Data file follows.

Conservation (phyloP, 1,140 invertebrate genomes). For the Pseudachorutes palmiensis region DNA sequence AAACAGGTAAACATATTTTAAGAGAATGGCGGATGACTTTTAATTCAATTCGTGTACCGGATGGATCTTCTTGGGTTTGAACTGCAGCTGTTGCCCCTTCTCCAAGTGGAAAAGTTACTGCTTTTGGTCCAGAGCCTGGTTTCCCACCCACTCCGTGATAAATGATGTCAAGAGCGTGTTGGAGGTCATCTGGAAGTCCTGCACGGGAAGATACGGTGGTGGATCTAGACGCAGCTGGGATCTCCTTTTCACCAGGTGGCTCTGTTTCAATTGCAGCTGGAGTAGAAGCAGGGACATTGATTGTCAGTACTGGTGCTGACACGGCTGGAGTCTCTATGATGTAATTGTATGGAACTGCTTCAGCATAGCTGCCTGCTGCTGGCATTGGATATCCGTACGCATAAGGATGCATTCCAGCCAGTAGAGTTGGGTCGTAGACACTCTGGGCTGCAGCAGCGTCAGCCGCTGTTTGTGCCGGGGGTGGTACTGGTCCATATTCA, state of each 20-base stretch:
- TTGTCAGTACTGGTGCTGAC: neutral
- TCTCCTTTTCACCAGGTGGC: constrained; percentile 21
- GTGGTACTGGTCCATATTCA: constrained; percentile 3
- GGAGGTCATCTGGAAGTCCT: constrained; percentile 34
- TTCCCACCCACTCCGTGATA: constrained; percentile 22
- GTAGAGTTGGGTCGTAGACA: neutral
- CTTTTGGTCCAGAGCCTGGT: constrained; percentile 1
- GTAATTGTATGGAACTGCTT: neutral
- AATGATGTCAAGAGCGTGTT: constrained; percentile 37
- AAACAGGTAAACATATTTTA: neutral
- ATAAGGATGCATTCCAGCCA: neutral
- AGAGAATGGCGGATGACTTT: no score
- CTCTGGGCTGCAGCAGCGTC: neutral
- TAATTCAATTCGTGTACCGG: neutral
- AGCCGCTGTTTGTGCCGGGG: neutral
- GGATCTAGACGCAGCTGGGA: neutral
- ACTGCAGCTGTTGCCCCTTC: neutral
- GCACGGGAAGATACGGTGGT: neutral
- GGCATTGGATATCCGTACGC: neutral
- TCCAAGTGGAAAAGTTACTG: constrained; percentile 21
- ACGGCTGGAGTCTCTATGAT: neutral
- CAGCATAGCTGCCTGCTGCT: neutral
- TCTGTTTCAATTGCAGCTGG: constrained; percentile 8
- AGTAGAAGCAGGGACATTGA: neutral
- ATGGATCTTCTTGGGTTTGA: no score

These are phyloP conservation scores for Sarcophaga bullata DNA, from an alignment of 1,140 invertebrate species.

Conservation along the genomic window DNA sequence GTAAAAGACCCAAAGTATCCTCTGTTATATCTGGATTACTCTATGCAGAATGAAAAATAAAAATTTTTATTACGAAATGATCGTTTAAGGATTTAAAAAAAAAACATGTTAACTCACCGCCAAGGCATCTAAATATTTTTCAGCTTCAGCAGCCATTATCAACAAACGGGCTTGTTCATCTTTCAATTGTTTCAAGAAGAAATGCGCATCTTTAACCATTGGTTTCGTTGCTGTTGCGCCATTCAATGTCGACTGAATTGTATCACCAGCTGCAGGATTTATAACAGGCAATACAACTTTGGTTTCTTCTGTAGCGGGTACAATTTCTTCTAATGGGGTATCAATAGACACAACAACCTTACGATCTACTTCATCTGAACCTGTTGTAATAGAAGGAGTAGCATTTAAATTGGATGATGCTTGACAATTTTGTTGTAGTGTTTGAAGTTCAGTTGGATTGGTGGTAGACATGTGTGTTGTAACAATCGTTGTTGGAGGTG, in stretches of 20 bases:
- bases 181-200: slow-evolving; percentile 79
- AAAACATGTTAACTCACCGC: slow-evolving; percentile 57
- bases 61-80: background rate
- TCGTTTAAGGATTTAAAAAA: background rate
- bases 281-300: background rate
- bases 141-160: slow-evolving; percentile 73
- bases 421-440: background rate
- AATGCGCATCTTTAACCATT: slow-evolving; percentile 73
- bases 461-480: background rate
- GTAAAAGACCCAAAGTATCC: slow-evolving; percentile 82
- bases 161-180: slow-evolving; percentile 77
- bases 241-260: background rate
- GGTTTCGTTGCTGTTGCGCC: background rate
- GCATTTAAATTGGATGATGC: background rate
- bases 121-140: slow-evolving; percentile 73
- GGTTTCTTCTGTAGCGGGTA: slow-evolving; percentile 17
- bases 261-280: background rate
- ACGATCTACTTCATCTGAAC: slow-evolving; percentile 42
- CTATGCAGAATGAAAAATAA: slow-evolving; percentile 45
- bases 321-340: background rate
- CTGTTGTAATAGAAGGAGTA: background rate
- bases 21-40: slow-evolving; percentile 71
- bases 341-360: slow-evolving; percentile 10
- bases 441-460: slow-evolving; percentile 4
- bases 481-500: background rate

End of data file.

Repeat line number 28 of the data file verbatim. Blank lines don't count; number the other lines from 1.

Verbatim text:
Conservation along the genomic window DNA sequence GTAAAAGACCCAAAGTATCCTCTGTTATATCTGGATTACTCTATGCAGAATGAAAAATAAAAATTTTTATTACGAAATGATCGTTTAAGGATTTAAAAAAAAAACATGTTAACTCACCGCCAAGGCATCTAAATATTTTTCAGCTTCAGCAGCCATTATCAACAAACGGGCTTGTTCATCTTTCAATTGTTTCAAGAAGAAATGCGCATCTTTAACCATTGGTTTCGTTGCTGTTGCGCCATTCAATGTCGACTGAATTGTATCACCAGCTGCAGGATTTATAACAGGCAATACAACTTTGGTTTCTTCTGTAGCGGGTACAATTTCTTCTAATGGGGTATCAATAGACACAACAACCTTACGATCTACTTCATCTGAACCTGTTGTAATAGAAGGAGTAGCATTTAAATTGGATGATGCTTGACAATTTTGTTGTAGTGTTTGAAGTTCAGTTGGATTGGTGGTAGACATGTGTGTTGTAACAATCGTTGTTGGAGGTG, in stretches of 20 bases: